The forum would likely be held at either Williston Central School or the Old Brick Church, Coates said.

The schedule for candidates appearing during Rotary Club meetings is as follows:

Oct. 2 – Thomas Costello, Democratic candidate for lieutenant governor

Oct. 9 – Gov. Jim Douglas, Republican seeking re-election

Oct. 16 – Lt. Gov. Brian Dubie, Republican seeking re-election.

Oct. 23 – Jim McCullough and Terry Macaig, Democratic candidates for Williston’s two seats in the Vermont House

Oct. 30 – Denise Barnard, Democrat seeking election to Vermont Senate

To be scheduled – Forum for Vermont House candidates from Williston.

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Hearing set on charter changes 9/25/08

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Sept. 25, 2008
By Greg Elias
Observer staff

Changes to Williston’s charter that alter how zoning enforcers are supervised and provide more clout in negotiating solid waste contracts will be considered during a pair of public hearings in coming weeks.

The hearings are scheduled for Monday, Sept. 29 and Monday, Oct. 6. Each takes place at 7:30 p.m. at Town Hall.

The charter changes address issues the town has faced in recent months. Each change circumvents state laws that town officials regard as disadvantageous.

The first change was prompted by a controversy that swirled around former zoning administrator D.K. Johnston after he was charged with stalking and disturbing the peace. Police alleged that he sent dozens of harassing e-mails and left a profanity-filled message at the home of a real estate agent who had sold him a condominium.

With personnel actions confidential, it is unclear if the town tried to fire Johnston or force him to resign. But because state law requires zoning administrators to be appointed to three-year terms, it evidently influenced how the town handled the matter.

Johnston insisted that he first serve out his term, which ended June 30, and remain on the town’s payroll until he stepped down. A written resignation agreement also forbids bad references.

The proposed charter changes would make the zoning administrator a hired, rather than appointed, position. Town Manager Rick McGuire would have the authority to hire and fire the person holding the position.

During a discussion of the charter changes in July, Selectboard member Judy Sassorossi recalled that the town has run into other problems with zoning administrators in years past.

“Once burned, twice shy,” she said. “But twice burned? I don’t want to do this again.”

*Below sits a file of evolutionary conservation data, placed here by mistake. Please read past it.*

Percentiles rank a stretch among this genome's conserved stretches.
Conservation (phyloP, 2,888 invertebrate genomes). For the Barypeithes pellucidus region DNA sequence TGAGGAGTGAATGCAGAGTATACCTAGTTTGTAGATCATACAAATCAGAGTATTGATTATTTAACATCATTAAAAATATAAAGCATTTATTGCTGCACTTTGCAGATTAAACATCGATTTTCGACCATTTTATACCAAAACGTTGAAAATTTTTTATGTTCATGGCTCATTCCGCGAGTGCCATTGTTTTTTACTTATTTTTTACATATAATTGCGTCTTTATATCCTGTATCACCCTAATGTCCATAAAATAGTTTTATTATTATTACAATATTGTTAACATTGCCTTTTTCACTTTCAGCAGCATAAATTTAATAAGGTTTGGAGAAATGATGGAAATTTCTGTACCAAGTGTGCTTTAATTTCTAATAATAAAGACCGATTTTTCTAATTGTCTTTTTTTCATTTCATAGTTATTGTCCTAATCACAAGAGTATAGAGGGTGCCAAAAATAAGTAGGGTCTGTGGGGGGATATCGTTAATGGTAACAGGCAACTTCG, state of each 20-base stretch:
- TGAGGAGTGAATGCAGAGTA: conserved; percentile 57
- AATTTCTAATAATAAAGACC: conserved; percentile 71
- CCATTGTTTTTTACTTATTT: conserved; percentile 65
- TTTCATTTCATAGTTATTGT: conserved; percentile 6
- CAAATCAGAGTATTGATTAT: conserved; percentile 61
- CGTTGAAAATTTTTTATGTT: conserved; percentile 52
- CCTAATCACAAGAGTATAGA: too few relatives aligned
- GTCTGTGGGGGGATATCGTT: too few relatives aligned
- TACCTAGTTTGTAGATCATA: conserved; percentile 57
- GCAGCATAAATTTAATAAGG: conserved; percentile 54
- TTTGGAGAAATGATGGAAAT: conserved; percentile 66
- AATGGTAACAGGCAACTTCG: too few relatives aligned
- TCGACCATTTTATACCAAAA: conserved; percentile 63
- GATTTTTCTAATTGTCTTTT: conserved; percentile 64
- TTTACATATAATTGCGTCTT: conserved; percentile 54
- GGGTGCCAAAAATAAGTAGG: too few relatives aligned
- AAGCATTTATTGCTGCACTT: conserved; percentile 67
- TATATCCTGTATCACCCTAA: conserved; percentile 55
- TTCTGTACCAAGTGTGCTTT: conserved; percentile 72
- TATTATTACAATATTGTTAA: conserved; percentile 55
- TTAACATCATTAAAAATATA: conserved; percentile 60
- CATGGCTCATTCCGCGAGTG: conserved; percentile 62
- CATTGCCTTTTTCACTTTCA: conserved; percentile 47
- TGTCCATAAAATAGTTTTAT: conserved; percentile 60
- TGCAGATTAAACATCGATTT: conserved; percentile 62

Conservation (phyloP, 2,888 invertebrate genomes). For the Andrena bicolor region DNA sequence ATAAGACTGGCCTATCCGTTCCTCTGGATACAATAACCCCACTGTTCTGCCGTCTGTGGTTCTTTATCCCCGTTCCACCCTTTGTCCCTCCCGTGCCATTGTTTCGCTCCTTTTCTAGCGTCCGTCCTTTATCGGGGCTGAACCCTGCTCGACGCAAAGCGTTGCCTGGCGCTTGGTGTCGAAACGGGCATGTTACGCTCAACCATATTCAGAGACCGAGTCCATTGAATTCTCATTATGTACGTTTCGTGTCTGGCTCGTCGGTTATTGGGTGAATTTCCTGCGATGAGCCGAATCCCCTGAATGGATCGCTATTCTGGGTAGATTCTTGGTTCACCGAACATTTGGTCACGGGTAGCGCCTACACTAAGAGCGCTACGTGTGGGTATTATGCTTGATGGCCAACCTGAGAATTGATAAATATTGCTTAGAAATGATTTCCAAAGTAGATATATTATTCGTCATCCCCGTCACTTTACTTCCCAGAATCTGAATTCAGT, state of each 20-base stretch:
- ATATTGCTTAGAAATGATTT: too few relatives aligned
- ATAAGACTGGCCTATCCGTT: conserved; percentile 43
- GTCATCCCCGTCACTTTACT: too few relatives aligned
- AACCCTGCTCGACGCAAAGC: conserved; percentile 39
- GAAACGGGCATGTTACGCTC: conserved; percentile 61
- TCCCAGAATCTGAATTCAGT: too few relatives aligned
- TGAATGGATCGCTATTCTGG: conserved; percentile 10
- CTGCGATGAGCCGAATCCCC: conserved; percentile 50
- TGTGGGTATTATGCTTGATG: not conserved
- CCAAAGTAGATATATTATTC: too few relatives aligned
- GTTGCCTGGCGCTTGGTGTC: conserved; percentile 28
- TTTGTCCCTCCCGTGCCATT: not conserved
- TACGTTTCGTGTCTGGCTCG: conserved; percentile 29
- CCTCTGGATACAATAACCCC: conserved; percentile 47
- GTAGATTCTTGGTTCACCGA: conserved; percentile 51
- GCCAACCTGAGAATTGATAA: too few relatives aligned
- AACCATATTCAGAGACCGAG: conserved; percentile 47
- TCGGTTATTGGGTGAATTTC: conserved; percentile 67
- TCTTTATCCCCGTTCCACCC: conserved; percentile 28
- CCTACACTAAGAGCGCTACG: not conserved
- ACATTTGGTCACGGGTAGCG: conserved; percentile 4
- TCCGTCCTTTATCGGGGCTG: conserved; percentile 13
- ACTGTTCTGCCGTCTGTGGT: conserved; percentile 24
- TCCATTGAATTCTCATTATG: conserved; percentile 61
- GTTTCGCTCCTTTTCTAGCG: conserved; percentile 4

Johnston’s departure left the town in a bind because two other members of the planning staff had recently resigned and there was no other obvious candidate to fill the opening. The Selectboard ended up appointing Planning Director Ken Belliveau as interim zoning administrator.

The other charter change turns on a single word in the state statute governing solid waste contracts. Under the law, municipalities “may” strike agreements with solid waste districts requiring them to pay fees.

Williston has three such host-town agreements, including two it recently renewed with All Cycle Waste Inc. and Burlington Transfer Station Inc. The fees they pay totaled more than $300,000 in the last fiscal year, helping offset wear and tear on local roads caused by the larger number of trucks that come and go from each facility.

McGuire said the use of “may” in the state statute puts the town at a disadvantage when negotiating solid waste contracts. He proposed a charter change that states solid waste providers “shall” enter into such agreements prior to receiving certification and recertification.

McGuire said “neither company raised the state law as an issue” during the recently completed negotiations with All Cycle and BTS. Still, he said the new language could give the town more clout in future contract talks.

“We felt the way the state law is worked would give us less leverage than having it in our charter and using the word ‘shall’ instead of ‘may’,” McGuire said in an e-mail.

The public hearings are part of a state-mandated process for approving charter provisions. Voters must sign off on the changes, which will be on the Nov. 4 ballot. The state Legislature would then have to approve the changes.